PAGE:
Backup Plans

A return pump is something that is nice to have a backup of. It is a critical part of the system.

Having the ability to swap out pumps and get the system back online has a few benefits. You can take your time while you do maintenance such as disassembling the pump for soaking. In the event of a malfunction, you won’t have to worry about a surprise trip to your LFS to find a replacement.

Your backup pump just needs get you by until you can replace the primary one, and can even be smaller.

Make an informed decision

If you figure out your target flow rate based on your head height and desired rate of turnover, you can get the right pump.

One thing also bears mentioning because I have seen it a lot. If the person telling you what pump to get is also the same person selling it to you, take their advice with a grain of salt. You may walk away up with the pump that they make a few extra bucks off but is a little bigger and louder than necessary.

How to Plumb and Install a Return Line from a Sump to Display Tank

Returning water to the aquarium

While pumping water from the sump up to the display aquarium is fairly straightforward, there are a couple things to consider. Like other parts of plumbing an aquarium sump, there are many ways to accomplish the same thing.

The return line is part of the circulation system — and if you understand what it should do, you’ll realize just how few parts are required.

What are we trying to design here?

  • a securely-mounted outlet that won’t budge or get knocked loose, but we can still disassemble it if needed.
  • minimize the amount of water that flows back into the sump after the return pump is shut off.

How much water do I need to be moving through the system?

This is based on a few factors, and more details are presented here: What is the ideal Flow Rate of Turnover through the Sump?

Choosing Materials

Piping Material

The most common choice for plumbing is PVC – a time tested material that is both cheap and easy to find at hardware stores in various sizes. This guide is based mostly around the use of PVC.

Info about how to choose pipe material is presented on Plumbing a Reef Tank – What Pipe Material Should I use?

What size of Plumbing line and fittings should I use?

As for pipe diameter, your pump will dictate what you should go with, but it’s a good idea to go up a size. This will also allow the pump to not lose any head pressure from constricted pipe diameter. Many submersible pumps will have a 1/2″ outlet, and as a general rule most people don’t use anything smaller than 3/4″ plumbing for a return line.

It’s a good idea to just go ahead and use 1″ pipe for your return. It’s not much bigger in appearance, and you won’t lose any flow due to friction loss of a smaller diameter pipe.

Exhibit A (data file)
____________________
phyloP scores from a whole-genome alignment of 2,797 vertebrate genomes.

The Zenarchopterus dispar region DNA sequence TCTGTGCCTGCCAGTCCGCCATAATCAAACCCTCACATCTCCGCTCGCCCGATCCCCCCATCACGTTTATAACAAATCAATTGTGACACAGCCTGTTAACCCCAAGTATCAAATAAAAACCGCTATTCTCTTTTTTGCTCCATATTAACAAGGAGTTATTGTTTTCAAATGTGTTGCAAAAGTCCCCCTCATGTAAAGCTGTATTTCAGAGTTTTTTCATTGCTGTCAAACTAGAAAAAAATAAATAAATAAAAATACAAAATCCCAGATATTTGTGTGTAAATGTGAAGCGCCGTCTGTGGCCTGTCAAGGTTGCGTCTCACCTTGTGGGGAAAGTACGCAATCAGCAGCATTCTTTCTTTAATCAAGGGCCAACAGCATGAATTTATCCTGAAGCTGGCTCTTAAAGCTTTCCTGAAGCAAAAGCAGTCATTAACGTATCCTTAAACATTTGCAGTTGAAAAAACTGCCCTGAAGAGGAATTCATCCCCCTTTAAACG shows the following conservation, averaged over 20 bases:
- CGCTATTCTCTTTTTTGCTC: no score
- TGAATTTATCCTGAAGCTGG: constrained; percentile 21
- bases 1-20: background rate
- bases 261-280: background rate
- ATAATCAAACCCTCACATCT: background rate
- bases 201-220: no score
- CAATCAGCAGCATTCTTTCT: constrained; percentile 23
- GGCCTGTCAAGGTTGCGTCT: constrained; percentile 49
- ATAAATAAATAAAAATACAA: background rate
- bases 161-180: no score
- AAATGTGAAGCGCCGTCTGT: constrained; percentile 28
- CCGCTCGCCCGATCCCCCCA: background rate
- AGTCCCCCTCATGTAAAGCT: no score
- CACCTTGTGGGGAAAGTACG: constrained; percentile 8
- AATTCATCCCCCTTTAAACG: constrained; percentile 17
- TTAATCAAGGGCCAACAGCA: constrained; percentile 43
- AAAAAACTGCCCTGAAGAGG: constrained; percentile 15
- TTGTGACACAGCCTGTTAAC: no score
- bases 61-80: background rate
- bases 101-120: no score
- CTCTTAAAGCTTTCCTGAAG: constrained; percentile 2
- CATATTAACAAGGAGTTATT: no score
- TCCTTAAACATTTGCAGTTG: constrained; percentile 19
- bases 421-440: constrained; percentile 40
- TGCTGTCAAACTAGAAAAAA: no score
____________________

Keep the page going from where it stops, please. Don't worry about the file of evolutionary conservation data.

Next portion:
Connecting the Pump to the Return Line

PVC union fittingReturn pumps need to be removed and cleaned out, usually every few months. If you are running a high-calcium stony-coral-type tank, then calcium deposits will form on the pump over time. This can eventually lead to it seizing up completely. As part of regular maintenance, most people take the pump out, remove the impeller, and soak it in a vinegar solution for a few hours. It can then be scrubbed with pipe cleaners or a stiff brush, and put back in.
For this reason, you will want a union just above the pump to be able to disconnect the line.

Dampening Vibrations from the Pump

Return pumps are also known to produce annoying vibration in your sump, and if you are running a large model, it can be quite loud. A silicone “Trivet” made for Hot cooking pots is a good addition under the pump. These are available from any store that sells kitchen supplies.

There is more info here: Selecting the Proper Return Pump for your Reef Tank

I did a video on this topic with the methods I use to make the pump run quiet: Silencing your noisy return pump and reef tank equipment

How the Overflow is Affected

Can I Tee off the return to divert some water elsewhere?

Some people will use a “T” fitting to direct a portion of the flow to a valve or series of valves. These extra outlets could do things like feed a reactor, refugium or skimmer.

If you are using a siphon based overflow method like a Herbie or Bean Animal drain, then the balanced flow of the siphon will be affected. Even small variations in flow will throw the balance off and it will need to be adjusted more frequently than is convenient.

Mounting the Outlet to a Tank with Trim at the Top

Since this is where all the water from your tank passes through, it’s best not to cut corners with how you mount the return outlet to your tank and make sure it’s completely secure. Ideally you want it permanent, with the ability to disassemble it if needed. You want to make sure that the line can’t be knocked loose, which could result in a flood.

  1. Street 90 elbow fittings allow the pipe to point 180 degrees in a tight curve without extra pieces of PVC. street 90 fitting
    The parts that form the U shape should hang on the display tank and should fit snugly so it doesn’t move around.